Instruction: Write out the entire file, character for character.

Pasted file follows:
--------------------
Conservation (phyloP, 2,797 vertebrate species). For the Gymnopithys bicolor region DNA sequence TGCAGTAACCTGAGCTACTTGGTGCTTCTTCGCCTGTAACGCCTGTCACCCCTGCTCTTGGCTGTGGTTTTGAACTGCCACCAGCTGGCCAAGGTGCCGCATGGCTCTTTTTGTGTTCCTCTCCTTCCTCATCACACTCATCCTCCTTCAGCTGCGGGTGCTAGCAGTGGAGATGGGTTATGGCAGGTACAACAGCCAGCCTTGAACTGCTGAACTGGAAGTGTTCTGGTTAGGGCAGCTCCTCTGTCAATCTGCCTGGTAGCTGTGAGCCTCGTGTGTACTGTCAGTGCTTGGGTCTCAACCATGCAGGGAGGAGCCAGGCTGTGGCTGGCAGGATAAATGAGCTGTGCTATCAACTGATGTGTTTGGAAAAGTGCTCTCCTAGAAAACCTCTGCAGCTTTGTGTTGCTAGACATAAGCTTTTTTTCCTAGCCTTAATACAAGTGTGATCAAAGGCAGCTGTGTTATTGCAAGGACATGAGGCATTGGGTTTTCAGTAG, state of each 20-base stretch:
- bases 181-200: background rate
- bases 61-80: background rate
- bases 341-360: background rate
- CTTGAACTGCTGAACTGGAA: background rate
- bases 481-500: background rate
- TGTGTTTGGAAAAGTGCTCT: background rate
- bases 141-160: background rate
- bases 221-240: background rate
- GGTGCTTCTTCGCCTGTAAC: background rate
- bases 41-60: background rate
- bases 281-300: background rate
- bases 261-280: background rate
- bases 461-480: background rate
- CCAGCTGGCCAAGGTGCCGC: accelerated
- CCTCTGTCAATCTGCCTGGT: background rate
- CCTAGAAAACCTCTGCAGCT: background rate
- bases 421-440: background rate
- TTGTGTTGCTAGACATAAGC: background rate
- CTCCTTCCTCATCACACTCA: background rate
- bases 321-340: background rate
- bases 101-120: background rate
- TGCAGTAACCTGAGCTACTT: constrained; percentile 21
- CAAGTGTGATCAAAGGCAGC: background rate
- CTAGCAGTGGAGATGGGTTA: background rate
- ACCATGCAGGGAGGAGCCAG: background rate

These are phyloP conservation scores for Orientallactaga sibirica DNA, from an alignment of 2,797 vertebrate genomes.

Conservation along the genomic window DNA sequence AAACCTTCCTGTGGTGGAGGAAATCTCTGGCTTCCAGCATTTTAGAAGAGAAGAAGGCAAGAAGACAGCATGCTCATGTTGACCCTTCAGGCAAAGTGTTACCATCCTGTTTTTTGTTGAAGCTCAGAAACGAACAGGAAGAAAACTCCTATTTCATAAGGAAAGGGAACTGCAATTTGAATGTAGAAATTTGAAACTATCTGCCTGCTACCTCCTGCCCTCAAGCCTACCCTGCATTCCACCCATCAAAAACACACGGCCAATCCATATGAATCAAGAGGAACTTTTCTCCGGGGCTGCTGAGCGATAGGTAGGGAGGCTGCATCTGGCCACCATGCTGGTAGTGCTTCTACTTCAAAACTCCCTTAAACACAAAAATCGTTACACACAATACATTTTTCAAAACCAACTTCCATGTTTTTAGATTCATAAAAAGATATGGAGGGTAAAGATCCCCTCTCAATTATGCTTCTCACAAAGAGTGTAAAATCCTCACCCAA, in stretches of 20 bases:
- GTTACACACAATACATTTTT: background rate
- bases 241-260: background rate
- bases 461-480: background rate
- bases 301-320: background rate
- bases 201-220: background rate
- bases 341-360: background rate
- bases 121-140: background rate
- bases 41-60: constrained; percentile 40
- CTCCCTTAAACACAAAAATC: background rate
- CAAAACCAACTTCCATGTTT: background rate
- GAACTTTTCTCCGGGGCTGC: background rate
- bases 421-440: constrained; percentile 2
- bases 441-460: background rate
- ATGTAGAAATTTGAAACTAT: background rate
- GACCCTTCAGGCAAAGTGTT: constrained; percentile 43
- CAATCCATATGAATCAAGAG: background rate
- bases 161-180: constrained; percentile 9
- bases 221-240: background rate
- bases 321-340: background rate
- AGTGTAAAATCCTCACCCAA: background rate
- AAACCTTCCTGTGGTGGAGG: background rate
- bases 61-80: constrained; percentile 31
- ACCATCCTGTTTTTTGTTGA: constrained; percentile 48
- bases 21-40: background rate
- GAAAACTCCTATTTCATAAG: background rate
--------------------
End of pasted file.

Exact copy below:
Conservation (phyloP, 2,797 vertebrate species). For the Gymnopithys bicolor region DNA sequence TGCAGTAACCTGAGCTACTTGGTGCTTCTTCGCCTGTAACGCCTGTCACCCCTGCTCTTGGCTGTGGTTTTGAACTGCCACCAGCTGGCCAAGGTGCCGCATGGCTCTTTTTGTGTTCCTCTCCTTCCTCATCACACTCATCCTCCTTCAGCTGCGGGTGCTAGCAGTGGAGATGGGTTATGGCAGGTACAACAGCCAGCCTTGAACTGCTGAACTGGAAGTGTTCTGGTTAGGGCAGCTCCTCTGTCAATCTGCCTGGTAGCTGTGAGCCTCGTGTGTACTGTCAGTGCTTGGGTCTCAACCATGCAGGGAGGAGCCAGGCTGTGGCTGGCAGGATAAATGAGCTGTGCTATCAACTGATGTGTTTGGAAAAGTGCTCTCCTAGAAAACCTCTGCAGCTTTGTGTTGCTAGACATAAGCTTTTTTTCCTAGCCTTAATACAAGTGTGATCAAAGGCAGCTGTGTTATTGCAAGGACATGAGGCATTGGGTTTTCAGTAG, state of each 20-base stretch:
- bases 181-200: background rate
- bases 61-80: background rate
- bases 341-360: background rate
- CTTGAACTGCTGAACTGGAA: background rate
- bases 481-500: background rate
- TGTGTTTGGAAAAGTGCTCT: background rate
- bases 141-160: background rate
- bases 221-240: background rate
- GGTGCTTCTTCGCCTGTAAC: background rate
- bases 41-60: background rate
- bases 281-300: background rate
- bases 261-280: background rate
- bases 461-480: background rate
- CCAGCTGGCCAAGGTGCCGC: accelerated
- CCTCTGTCAATCTGCCTGGT: background rate
- CCTAGAAAACCTCTGCAGCT: background rate
- bases 421-440: background rate
- TTGTGTTGCTAGACATAAGC: background rate
- CTCCTTCCTCATCACACTCA: background rate
- bases 321-340: background rate
- bases 101-120: background rate
- TGCAGTAACCTGAGCTACTT: constrained; percentile 21
- CAAGTGTGATCAAAGGCAGC: background rate
- CTAGCAGTGGAGATGGGTTA: background rate
- ACCATGCAGGGAGGAGCCAG: background rate

These are phyloP conservation scores for Orientallactaga sibirica DNA, from an alignment of 2,797 vertebrate genomes.

Conservation along the genomic window DNA sequence AAACCTTCCTGTGGTGGAGGAAATCTCTGGCTTCCAGCATTTTAGAAGAGAAGAAGGCAAGAAGACAGCATGCTCATGTTGACCCTTCAGGCAAAGTGTTACCATCCTGTTTTTTGTTGAAGCTCAGAAACGAACAGGAAGAAAACTCCTATTTCATAAGGAAAGGGAACTGCAATTTGAATGTAGAAATTTGAAACTATCTGCCTGCTACCTCCTGCCCTCAAGCCTACCCTGCATTCCACCCATCAAAAACACACGGCCAATCCATATGAATCAAGAGGAACTTTTCTCCGGGGCTGCTGAGCGATAGGTAGGGAGGCTGCATCTGGCCACCATGCTGGTAGTGCTTCTACTTCAAAACTCCCTTAAACACAAAAATCGTTACACACAATACATTTTTCAAAACCAACTTCCATGTTTTTAGATTCATAAAAAGATATGGAGGGTAAAGATCCCCTCTCAATTATGCTTCTCACAAAGAGTGTAAAATCCTCACCCAA, in stretches of 20 bases:
- GTTACACACAATACATTTTT: background rate
- bases 241-260: background rate
- bases 461-480: background rate
- bases 301-320: background rate
- bases 201-220: background rate
- bases 341-360: background rate
- bases 121-140: background rate
- bases 41-60: constrained; percentile 40
- CTCCCTTAAACACAAAAATC: background rate
- CAAAACCAACTTCCATGTTT: background rate
- GAACTTTTCTCCGGGGCTGC: background rate
- bases 421-440: constrained; percentile 2
- bases 441-460: background rate
- ATGTAGAAATTTGAAACTAT: background rate
- GACCCTTCAGGCAAAGTGTT: constrained; percentile 43
- CAATCCATATGAATCAAGAG: background rate
- bases 161-180: constrained; percentile 9
- bases 221-240: background rate
- bases 321-340: background rate
- AGTGTAAAATCCTCACCCAA: background rate
- AAACCTTCCTGTGGTGGAGG: background rate
- bases 61-80: constrained; percentile 31
- ACCATCCTGTTTTTTGTTGA: constrained; percentile 48
- bases 21-40: background rate
- GAAAACTCCTATTTCATAAG: background rate